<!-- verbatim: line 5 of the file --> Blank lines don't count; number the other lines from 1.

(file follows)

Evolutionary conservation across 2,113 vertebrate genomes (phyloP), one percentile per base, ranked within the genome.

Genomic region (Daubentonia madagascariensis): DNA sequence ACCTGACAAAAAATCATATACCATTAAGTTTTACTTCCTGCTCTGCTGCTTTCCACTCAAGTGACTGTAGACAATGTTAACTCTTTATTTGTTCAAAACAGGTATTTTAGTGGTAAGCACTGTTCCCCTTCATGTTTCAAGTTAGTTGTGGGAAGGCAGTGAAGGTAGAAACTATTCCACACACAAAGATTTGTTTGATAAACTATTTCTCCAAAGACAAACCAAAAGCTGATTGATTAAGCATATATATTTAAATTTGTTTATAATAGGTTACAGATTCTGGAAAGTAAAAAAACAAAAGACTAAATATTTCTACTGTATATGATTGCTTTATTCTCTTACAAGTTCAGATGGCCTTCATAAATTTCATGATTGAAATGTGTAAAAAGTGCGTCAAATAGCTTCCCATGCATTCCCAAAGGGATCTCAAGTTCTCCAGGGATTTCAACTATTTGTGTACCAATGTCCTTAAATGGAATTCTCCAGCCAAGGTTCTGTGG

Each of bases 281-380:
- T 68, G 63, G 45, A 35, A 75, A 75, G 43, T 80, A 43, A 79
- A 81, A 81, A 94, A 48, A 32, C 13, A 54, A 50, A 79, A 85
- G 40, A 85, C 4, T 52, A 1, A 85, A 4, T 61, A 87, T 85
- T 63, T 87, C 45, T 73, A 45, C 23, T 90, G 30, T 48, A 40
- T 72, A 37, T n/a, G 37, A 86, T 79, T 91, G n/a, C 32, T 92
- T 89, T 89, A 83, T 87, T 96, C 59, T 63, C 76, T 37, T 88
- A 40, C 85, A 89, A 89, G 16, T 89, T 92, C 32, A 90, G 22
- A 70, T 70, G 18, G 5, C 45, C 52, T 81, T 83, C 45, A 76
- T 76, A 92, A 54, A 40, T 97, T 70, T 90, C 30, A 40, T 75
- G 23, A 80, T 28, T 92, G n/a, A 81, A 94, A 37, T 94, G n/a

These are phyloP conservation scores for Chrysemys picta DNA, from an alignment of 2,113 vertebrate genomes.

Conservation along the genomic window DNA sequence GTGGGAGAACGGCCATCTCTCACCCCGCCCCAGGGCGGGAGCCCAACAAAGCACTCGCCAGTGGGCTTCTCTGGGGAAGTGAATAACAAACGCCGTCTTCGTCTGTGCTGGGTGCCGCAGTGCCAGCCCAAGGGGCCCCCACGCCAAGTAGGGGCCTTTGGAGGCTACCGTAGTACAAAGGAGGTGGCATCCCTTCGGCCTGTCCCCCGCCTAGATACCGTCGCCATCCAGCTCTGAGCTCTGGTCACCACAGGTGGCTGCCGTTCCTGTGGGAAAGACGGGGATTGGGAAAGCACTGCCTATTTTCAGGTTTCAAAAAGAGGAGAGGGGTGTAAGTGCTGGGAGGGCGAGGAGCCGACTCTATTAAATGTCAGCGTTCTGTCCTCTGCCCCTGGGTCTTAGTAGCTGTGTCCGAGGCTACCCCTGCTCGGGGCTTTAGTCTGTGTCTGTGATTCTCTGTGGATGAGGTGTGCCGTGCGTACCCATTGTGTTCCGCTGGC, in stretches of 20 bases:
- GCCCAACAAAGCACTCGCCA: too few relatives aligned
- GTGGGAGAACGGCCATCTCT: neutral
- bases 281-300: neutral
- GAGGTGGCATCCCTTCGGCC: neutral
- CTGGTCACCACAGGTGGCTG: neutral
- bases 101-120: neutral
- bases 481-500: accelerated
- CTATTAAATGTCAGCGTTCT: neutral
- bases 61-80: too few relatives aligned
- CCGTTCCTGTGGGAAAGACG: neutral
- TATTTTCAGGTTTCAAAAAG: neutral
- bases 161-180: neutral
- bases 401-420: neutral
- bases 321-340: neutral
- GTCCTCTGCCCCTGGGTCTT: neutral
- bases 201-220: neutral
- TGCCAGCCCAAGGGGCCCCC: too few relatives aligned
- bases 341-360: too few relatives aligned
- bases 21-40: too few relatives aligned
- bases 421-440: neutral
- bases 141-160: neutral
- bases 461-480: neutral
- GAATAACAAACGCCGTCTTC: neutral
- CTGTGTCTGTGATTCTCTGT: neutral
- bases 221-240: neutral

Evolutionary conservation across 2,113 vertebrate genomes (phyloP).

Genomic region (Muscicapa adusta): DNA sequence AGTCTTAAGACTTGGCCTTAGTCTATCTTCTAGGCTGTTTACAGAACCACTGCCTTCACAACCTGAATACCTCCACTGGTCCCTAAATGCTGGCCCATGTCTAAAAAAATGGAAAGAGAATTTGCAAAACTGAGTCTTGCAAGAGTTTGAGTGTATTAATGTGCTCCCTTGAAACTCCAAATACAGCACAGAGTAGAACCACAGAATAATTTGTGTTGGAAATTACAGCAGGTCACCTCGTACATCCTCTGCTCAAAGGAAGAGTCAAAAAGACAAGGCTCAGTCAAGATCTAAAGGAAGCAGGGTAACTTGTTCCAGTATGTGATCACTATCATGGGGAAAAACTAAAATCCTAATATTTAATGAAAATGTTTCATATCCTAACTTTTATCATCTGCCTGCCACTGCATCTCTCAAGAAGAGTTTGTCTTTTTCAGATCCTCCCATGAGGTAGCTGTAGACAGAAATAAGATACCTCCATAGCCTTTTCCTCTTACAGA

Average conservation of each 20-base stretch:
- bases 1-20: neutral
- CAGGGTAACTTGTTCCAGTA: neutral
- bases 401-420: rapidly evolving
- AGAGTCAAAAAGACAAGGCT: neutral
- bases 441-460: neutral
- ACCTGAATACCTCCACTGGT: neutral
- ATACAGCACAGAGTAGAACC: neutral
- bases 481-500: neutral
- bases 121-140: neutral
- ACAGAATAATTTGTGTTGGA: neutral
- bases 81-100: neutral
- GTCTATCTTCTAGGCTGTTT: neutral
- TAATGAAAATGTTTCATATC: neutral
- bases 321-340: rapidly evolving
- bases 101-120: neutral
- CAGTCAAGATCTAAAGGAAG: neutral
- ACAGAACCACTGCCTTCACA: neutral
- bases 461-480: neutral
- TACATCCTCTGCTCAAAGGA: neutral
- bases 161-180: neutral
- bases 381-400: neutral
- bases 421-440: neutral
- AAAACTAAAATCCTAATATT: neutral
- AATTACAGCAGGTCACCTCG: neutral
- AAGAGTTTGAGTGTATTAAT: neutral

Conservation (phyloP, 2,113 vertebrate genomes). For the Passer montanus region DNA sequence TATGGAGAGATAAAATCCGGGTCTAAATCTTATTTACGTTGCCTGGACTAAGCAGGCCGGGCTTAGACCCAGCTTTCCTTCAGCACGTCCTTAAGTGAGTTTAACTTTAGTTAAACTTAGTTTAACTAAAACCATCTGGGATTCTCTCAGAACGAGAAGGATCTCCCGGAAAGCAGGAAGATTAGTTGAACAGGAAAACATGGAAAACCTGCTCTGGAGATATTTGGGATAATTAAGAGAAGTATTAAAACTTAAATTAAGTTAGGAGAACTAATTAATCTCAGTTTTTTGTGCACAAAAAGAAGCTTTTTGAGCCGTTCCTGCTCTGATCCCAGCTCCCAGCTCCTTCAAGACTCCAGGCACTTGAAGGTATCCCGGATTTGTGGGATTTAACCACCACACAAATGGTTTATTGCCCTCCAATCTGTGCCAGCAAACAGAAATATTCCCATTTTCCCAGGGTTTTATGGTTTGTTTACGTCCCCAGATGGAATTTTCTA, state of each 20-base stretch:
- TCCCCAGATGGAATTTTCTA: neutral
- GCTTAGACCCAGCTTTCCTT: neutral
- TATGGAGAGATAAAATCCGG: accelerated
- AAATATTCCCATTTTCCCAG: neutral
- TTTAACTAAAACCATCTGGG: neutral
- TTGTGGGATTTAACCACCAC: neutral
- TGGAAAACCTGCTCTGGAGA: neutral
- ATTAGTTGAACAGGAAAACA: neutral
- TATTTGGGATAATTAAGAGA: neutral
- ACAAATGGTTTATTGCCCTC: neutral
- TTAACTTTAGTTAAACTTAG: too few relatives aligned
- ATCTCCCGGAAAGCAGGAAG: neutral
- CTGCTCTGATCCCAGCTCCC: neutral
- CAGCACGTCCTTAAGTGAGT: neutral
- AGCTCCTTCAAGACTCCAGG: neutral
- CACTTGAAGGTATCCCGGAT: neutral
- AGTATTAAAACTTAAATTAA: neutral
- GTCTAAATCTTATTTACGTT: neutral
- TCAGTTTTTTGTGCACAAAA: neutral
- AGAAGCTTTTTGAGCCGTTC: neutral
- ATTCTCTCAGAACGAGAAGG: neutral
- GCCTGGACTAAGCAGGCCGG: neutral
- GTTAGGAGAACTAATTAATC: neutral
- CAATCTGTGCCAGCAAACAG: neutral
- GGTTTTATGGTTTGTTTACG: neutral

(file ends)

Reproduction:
- A 81, A 81, A 94, A 48, A 32, C 13, A 54, A 50, A 79, A 85